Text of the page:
In a decision likely to impact a case involving a Highland company, the Supreme Court says corporations can hold religious objections that allow them to opt out of the new health law requirement that they cover contraceptives for women.
The justices' 5-4 decision Monday is the first time that the high court has ruled that profit-seeking businesses can hold religious views under federal law. And it means the Obama administration must search for a different way of providing free contraception to women who are covered under objecting companies' health insurance plans.
Contraception is among a range of preventive services that must be provided at no extra charge under the health care law that President Barack Obama signed in 2010 and the Supreme Court upheld two years later.
The ruling in the Hobby Lobby case was expected to bear heavily on the outcome of a local case, involving Highland-based construction company Korte & Luitjohan.
The company's owners, Cyril and Jane Korte, had filed suit in federal court in East St. Louis. The Kortes are practicing Catholics, whose company employees 90 full-time employees. The company provides health insurance as a benefit to those employees.
On Monday, the Kortes' attorney, Edward L. White III, said he'll ask the local judge to issue a permanent ruling in favor of the Kortes, based on the Hobby Lobby ruling.
Justice Samuel Alito wrote the majority opinion for the Surpeme Court. The court's four liberal justices dissented.
The court stressed that its ruling applies only to corporations that are under the control of just a few people in which there is no essential difference between the business and its owners.
Alito also said the decision is limited to contraceptives under the health care law. "Our decision should not be understood to hold that an insurance-coverage mandate must necessarily fall if it conflicts with an employer's religious beliefs," Alito said.
White House press secretary Josh Earnest said the decision creates health risks for women, and he said Congress should take action to make sure they get coverage.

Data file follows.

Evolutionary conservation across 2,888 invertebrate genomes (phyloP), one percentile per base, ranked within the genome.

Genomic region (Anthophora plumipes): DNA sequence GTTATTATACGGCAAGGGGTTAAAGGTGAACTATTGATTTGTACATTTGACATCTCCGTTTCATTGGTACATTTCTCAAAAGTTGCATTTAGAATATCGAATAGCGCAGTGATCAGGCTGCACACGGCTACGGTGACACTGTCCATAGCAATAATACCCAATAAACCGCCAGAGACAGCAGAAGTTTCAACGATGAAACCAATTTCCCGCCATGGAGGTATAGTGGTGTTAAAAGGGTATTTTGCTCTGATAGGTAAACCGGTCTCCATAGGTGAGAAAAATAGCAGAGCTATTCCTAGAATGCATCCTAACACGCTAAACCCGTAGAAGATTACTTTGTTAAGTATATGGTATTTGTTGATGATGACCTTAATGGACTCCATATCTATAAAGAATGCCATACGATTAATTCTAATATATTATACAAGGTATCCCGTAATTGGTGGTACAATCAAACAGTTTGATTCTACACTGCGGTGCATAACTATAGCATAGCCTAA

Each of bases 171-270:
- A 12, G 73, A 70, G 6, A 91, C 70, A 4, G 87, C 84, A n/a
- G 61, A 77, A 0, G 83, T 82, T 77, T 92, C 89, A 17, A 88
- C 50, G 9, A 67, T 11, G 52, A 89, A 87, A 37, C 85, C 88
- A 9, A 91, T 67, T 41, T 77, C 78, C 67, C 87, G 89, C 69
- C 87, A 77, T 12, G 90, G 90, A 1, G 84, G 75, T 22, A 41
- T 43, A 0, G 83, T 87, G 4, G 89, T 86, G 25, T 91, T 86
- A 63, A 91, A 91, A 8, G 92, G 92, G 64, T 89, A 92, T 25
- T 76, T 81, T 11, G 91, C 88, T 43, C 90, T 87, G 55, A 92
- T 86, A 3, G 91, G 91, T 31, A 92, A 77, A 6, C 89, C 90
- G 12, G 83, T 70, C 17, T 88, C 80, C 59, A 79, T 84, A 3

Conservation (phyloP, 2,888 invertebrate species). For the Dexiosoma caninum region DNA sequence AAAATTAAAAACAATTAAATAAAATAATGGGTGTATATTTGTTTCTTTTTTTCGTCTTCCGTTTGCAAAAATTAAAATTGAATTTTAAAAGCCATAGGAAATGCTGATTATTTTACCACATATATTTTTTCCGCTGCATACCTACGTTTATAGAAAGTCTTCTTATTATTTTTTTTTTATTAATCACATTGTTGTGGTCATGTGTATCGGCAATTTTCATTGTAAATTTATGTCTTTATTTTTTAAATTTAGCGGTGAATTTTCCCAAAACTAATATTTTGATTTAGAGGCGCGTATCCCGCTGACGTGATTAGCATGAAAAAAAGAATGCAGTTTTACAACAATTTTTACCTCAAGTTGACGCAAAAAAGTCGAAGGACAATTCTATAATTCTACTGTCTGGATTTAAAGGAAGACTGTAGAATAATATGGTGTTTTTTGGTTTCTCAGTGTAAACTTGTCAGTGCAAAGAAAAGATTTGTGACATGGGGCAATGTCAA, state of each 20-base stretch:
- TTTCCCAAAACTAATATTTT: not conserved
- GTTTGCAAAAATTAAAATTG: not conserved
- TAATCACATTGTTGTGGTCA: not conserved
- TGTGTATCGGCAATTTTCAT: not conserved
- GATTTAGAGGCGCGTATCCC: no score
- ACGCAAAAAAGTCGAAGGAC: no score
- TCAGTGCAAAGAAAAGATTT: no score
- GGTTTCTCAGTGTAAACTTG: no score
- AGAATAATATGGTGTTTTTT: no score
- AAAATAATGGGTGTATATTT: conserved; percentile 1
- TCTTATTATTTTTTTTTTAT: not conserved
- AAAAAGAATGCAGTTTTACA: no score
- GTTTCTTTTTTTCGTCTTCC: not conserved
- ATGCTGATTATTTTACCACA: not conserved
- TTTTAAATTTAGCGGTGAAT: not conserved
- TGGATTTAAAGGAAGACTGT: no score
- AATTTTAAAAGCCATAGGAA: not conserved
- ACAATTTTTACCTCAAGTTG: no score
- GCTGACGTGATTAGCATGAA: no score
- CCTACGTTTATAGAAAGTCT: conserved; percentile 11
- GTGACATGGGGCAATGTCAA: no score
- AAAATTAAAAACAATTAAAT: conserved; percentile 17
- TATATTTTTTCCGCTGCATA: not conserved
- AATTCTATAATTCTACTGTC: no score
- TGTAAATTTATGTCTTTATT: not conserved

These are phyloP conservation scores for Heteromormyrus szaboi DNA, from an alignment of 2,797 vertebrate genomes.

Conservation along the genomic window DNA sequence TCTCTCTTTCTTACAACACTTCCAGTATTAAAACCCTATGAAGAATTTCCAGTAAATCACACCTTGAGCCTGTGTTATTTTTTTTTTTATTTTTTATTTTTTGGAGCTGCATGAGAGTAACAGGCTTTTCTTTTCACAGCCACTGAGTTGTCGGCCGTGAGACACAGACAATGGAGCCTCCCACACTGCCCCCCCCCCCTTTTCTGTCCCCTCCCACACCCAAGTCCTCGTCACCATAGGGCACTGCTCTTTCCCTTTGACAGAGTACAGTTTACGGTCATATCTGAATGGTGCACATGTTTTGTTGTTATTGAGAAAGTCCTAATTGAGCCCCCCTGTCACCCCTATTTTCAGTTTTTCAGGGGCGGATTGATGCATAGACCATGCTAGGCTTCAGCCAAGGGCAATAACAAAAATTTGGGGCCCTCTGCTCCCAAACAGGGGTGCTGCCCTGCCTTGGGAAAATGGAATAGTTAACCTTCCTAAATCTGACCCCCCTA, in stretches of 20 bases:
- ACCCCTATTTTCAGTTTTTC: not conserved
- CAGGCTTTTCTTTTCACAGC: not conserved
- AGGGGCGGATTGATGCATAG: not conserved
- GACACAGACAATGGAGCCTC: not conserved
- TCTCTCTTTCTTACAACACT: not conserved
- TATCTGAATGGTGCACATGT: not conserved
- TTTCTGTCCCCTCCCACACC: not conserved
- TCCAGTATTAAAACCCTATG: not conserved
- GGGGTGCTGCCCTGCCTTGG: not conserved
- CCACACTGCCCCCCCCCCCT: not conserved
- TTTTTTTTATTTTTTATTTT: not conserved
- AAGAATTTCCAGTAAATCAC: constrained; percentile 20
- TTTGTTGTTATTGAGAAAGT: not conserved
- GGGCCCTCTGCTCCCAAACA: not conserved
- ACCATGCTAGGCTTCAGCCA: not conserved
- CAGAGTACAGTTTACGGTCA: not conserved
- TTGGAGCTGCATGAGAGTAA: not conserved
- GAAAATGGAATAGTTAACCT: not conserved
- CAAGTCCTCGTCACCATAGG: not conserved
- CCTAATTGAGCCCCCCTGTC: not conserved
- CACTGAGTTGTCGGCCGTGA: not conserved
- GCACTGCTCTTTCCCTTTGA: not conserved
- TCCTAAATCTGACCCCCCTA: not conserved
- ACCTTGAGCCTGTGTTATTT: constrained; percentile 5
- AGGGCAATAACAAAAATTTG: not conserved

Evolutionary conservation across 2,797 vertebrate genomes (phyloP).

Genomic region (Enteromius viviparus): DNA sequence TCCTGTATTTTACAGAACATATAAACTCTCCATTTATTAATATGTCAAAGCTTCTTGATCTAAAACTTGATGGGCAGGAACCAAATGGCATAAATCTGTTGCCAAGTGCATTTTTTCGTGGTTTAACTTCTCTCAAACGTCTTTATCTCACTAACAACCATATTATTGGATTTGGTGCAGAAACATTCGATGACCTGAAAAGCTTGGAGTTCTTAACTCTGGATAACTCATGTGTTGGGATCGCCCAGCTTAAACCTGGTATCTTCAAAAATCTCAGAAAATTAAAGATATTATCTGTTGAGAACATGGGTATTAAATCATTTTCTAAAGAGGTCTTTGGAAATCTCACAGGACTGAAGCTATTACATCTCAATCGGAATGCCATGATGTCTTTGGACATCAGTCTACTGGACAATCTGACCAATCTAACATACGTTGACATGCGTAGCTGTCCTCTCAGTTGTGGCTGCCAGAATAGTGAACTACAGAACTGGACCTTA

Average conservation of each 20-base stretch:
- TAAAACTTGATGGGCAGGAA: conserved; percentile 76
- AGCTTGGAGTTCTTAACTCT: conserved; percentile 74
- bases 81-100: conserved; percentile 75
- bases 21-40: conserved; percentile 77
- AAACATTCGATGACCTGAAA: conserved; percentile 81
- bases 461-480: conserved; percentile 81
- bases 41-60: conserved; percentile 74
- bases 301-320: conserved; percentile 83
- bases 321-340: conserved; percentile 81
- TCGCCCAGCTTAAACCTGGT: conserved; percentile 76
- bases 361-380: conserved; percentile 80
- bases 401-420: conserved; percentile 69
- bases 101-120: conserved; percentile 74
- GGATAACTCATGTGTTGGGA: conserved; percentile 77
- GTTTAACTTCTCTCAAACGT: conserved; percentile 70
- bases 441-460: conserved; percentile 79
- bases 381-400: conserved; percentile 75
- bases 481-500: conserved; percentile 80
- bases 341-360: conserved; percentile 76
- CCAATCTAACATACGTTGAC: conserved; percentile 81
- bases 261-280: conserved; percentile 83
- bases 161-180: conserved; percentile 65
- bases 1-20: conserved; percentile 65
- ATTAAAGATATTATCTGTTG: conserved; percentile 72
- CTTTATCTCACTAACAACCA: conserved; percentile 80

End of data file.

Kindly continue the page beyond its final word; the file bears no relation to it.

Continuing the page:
"President Obama believes that women should make personal health care decisions for themselves rather than their bosses deciding for them," Earnest said. "Today's decision jeopardizes the health of the women who are employed by these companies."
Contraception is among a range of preventive services that must be provided at no extra charge under the health care law that Obama signed in 2010.
The government's supporters pointed to research showing that nearly one-third of women would change their contraceptive if cost were not an issue; a very effective means of birth control, the intrauterine device, can cost up to $1,000.
The contraceptives at issue before the court were the emergency contraceptives Plan B and ella, and two IUDs.
Nearly 50 businesses have sued over covering contraceptives. Some, like those involved in the Supreme Court case, are willing to cover most methods of contraception, as long as they can exclude drugs or devices that the government says may work after an egg has been fertilized. Other companies object to paying for any form of birth control.
There are separate lawsuits challenging the contraception provision from religiously affiliated hospitals, colleges and charities.
A survey by the Kaiser Family Foundation found 85 percent of large American employers already had offered such coverage before the health care law required it.
It is unclear how many women potentially are affected by the high court ruling. The Hobby Lobby chain of arts-and-crafts stores is by far the largest employer of any company that has gone to court to fight the birth control provision.
Oklahoma City-based Hobby Lobby has more than 15,000 full-time employees in more than 600 crafts stores in 41 states. The Greens are evangelical Christians who also own Mardel, a Christian bookstore chain.
The Kortes are practicing Catholics, whose company employees 90 full-time employees. The company provides health insurance as a benefit to those employees.
While their current insurance covers the cost of contraception, the Kortes filed suit because they said coverage of contraceptives violated their religious beliefs.
U.S. District Judge Michael Reagan in December 2012 declined to issue an injunction in favor of the Kortes. But in January 2013 a federal appeals court granted the Kortes an injunction, allowing their company to escape enforcement of the Affordable Care Act.
Earlier this year, Reagan put the case on hold, saying the Hobby Lobby ruling "will undoubtedly impact this action."
White, the attorney for the Kortes, said his clients will next request that the trial judge make their injunction permanent, based on the Supreme Court's ruling Monday. White said he and his clients will contact the court sometime this week.
U.S. Rep. John Shimkus, R-Collinsville, praised the Hobby Lobby ruling.
"Today's decision is a victory for the religious freedom we cherish as Americans," Shimkus said. SBy ruling that family businesses with strong religious objections to certain forms of birth control may opt-out of paying for those drugs or devices, the court rebuked the Obama administration's attempt to force men and women of faith to act against their deeply held beliefs or risk losing their businesses."
Shimkus also called on the Obama administration to release a list of policies offered on the insurance exchanges that provide coverage for abortions.
"No American business owner or consumer should be required by law to pay for an insurance policy that would violate their constitutional right of conscience," Shimkus said. "At minimum, consumers should know what they're buying."